Ah, Boxing Day – where Canadians across the country pick up the gloves to fight for better deals. There have been various rumors of what actually happens on December 26 up in The Great White North, but I hope to set the record straight here and now.
Most of you will know that Boxing Day is the day immediately after Christmas, where providers of goods would rather sell the remainder of their stock at a massive discount than box it up and ship it back to the distributor. Consumers come into the store with their eyes’ set on a specific prize (a TV, gaming system, years supply of ramen, etc.) and usually only one prize, though the Rocky Balboa’s or people who can take a beating out there can do multiple.
The reason people have their eyes set on one prize is because after they attempt to gain the purchase rights of an item, they usually don’t have enough mustard to go another round for another item. Once people lay hands on a contended item, it gets placed in a holding container and the two people pick up a pair of boxing gloves, step into the makeshift rings and fight it out till one person taps out or is KO’d. The winner goes over to the container and picks up his item, going home the true hero of the day. The loser can either stay and cherry pick the easy fights or return home defeated and begin training for next year’s Boxing Day.
Just kidding. Or am I… ?
My family does a cookie exchange every year where members bring ancestral and heritage (geography) cookies and sweets. We take a picture of all the women in the family at the end of the exchange and have chili for dinner. Then, we play guys against girls’ charades to holiday topics. It’s a heated scenario bound to breakdown for full family hysteria, with laughing interruptions early and often.
I grew up in Croatia, and my dad is Christian Orthodox while my mom is Roman Catholic. I celebrate Christmas on the 25th, but also on January 7. We’ll have something called “Little Christmas” which is after the main holiday. It consists of having a feast with my family and ends with dipping homemade bread in wine to turn off the burning candle.
In Japan, Christmas is seen as a commercial event that was promoted after WW2. So we don’t really have a tradition, but we still get presents and cake.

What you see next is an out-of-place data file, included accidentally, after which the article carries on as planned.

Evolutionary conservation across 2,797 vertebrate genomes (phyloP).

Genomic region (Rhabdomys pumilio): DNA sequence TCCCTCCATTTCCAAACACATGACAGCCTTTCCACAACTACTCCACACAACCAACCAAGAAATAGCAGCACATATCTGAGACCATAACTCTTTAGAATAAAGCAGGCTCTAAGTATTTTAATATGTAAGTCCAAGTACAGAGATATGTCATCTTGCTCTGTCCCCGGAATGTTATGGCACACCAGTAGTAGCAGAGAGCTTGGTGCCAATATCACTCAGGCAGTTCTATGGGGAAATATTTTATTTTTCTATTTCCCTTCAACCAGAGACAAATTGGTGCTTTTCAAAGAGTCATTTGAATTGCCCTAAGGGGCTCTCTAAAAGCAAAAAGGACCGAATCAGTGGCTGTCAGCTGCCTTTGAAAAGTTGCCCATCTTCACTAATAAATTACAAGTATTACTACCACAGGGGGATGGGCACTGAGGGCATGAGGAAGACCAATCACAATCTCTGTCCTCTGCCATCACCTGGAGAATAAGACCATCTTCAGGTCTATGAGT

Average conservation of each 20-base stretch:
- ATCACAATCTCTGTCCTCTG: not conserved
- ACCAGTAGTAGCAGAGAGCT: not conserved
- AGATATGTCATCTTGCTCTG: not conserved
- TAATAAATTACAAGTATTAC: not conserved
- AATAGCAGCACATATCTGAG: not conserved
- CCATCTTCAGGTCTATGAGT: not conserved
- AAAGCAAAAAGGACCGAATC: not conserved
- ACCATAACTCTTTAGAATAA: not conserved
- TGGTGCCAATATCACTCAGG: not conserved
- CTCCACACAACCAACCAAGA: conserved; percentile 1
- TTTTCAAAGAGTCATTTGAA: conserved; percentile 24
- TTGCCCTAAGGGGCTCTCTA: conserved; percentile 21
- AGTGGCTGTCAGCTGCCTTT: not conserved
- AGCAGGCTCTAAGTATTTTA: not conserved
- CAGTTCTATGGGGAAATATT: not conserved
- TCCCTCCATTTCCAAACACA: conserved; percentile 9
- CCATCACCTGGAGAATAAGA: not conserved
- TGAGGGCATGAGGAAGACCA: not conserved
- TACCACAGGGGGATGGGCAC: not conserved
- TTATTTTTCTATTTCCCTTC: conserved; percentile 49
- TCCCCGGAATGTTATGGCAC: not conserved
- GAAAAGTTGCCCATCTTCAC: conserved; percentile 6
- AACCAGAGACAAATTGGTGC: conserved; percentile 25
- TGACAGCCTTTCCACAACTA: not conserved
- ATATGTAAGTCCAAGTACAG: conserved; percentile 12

New Year’s Day (and the days following) is a bigger holiday. It starts on New Year’s Eve, when families get together, eat a huge feast (usually KFC – Japanese people love KFC) and stay up late to welcome the new year. There is a thing called “Joya no kane,” or “Bell of New Year’s Eve,” which is a huge Buddhist bell that monks ring at temples. They always show it on TV at midnight. That’s about the time you feel guilt that you didn’t follow through with any of New Year’s resolutions from the beginning of that year.
On New Year’s Day, people usually dress up, pay a visit to shrines and get together with their families. We have another feast with traditional food (and sometimes KFC), and we always have mochi, which is a Japanese rice cake. Since we have so much mochi, we even put it in our soup. We then participate in something called the “first writing,” where people write things down on a huge piece of paper with a brush in traditional Asian calligraphy style. I don’t really know what it’s for, but all the kids have to do it.
During the time of New Year’s Day and the days after, we visit families and extended families. If there are kids visiting, adults are supposed to give them money in a little envelope (which makes me kind of glad I’m not living in Japan as an adult). That goes on for three days, and during those days you just eat and sleep. Kids get four more days off from school and they blow the money they collected from adults on new toys. On the 7 th day of the new year, you eat porridge with herbs to help your stomach, which has been weakened by all the food and drinks. That is the end of New Year’s fiasco, and it’s a lot of fun.
We hope you learned something new and will share your holiday traditions with us!